Personally, while I don’t have any item on TF yet, I have a very specific process I go through when readying to release a Wordpress theme into the public. Obviously I check that everything is working. I check the theme on different computers, different browsers, differs ISPs, different operating systems, different resolutions, you name it. Then I check every possible combination of options or Wordpress functions in all of these environments. So I need to check is such and such slider works in such and such browser on such and suck operating at such and such resolution. Which can be extremely time consuming, but I constantly do routine bug checks along the way to divide the process. Every the possibility of bugs is gone, I make sure all of my code is clean and easy to understand and write the documentation. Finally, I show the theme to a friend web designer/developer who can look over everything and point out problems in the setup or use of the theme.

With all that, it’s pretty unlikely that a buyer would find any problems in a theme I submitted. The reviewers job would be pretty easy as well. But obviously that meticulous and down right obnoxious level of quality control can’t be expected from many authors, as many of them DO in fact need to pump out as many themes as possible in and little time as possible or else they can’t pay rent or w/e.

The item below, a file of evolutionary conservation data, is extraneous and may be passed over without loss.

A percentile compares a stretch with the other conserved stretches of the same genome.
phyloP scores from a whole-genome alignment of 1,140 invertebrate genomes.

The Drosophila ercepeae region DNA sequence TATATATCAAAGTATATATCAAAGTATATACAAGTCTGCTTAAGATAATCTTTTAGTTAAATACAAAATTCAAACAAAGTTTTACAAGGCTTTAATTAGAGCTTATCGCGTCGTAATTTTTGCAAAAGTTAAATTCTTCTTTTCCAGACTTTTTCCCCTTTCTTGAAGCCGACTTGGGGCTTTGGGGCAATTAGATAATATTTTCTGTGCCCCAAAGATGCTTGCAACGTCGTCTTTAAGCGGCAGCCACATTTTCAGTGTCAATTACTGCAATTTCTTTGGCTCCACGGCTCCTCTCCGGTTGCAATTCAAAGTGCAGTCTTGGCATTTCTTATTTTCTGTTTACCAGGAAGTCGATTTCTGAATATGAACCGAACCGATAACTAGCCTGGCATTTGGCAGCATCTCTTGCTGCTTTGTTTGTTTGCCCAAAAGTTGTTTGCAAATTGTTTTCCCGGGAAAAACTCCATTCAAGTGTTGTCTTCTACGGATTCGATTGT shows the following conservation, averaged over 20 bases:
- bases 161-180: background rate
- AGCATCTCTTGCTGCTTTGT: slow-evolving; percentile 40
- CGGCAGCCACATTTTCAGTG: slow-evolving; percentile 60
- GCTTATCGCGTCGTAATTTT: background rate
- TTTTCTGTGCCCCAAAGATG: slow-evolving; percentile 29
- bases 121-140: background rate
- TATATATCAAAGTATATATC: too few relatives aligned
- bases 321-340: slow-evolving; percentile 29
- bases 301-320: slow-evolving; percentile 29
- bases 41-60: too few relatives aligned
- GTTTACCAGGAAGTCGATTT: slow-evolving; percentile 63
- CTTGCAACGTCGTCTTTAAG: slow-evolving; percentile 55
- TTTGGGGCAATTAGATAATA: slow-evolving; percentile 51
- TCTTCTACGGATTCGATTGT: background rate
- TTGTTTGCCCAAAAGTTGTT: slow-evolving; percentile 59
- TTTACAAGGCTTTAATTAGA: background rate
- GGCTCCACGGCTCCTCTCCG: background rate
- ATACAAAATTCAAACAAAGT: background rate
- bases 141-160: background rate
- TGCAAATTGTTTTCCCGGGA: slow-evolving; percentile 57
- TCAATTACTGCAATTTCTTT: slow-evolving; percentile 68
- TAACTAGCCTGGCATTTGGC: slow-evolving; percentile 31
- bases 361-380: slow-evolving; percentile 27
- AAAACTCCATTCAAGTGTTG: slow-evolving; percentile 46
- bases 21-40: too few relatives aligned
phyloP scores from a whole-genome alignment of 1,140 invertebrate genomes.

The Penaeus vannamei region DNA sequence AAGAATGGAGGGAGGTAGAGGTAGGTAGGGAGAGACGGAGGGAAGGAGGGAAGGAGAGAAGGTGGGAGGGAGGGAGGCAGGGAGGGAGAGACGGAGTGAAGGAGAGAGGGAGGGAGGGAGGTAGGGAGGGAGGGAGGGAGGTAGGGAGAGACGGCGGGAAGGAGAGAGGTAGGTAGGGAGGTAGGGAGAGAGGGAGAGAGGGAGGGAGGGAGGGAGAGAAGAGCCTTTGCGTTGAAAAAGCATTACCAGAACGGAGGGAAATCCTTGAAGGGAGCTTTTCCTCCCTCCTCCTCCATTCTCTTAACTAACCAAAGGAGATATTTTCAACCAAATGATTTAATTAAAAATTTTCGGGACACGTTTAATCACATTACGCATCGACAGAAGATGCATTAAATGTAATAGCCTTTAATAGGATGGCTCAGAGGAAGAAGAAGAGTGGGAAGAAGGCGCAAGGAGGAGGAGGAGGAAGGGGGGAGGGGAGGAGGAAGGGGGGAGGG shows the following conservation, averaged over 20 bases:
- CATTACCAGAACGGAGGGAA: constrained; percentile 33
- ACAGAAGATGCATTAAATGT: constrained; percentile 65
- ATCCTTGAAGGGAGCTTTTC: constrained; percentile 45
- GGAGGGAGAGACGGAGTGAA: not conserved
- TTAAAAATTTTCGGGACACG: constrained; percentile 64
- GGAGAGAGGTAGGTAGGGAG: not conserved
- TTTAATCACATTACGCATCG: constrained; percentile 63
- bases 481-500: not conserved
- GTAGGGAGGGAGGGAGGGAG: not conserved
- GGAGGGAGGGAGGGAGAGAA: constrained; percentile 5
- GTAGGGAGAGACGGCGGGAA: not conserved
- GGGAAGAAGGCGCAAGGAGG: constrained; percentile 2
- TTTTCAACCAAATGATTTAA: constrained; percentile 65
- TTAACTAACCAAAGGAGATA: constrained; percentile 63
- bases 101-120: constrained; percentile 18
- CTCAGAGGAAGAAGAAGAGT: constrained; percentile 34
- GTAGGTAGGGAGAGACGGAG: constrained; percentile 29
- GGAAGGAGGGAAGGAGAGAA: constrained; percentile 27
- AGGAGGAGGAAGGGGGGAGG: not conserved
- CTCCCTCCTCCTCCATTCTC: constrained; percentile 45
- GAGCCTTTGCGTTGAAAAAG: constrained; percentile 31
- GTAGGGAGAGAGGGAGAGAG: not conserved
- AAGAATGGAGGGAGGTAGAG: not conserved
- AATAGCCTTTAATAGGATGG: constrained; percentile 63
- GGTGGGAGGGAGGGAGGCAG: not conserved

But in a perfect world…

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DesignSaga says

I agree the review process needs an overhaul. More reviewers or better yet, let the buyers review an item. If it gets so many positive reviews then accept it or reject it.

I have seen the queue go from 60 items down to 10 in less than an hour. What they do is just take a look at the homepage and decide whether or not it “impresses” them. Load of crap.

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BroOf says

I wouldn’t say so…

They also check if the theme CSS and HTML is valid and a lot more. If you would let buyers decide there were tons of low quality themes on this site. A lot of buyers just don’t have the knowledge how a good website should be coded. They just see the design and not the process behind.

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Potshot says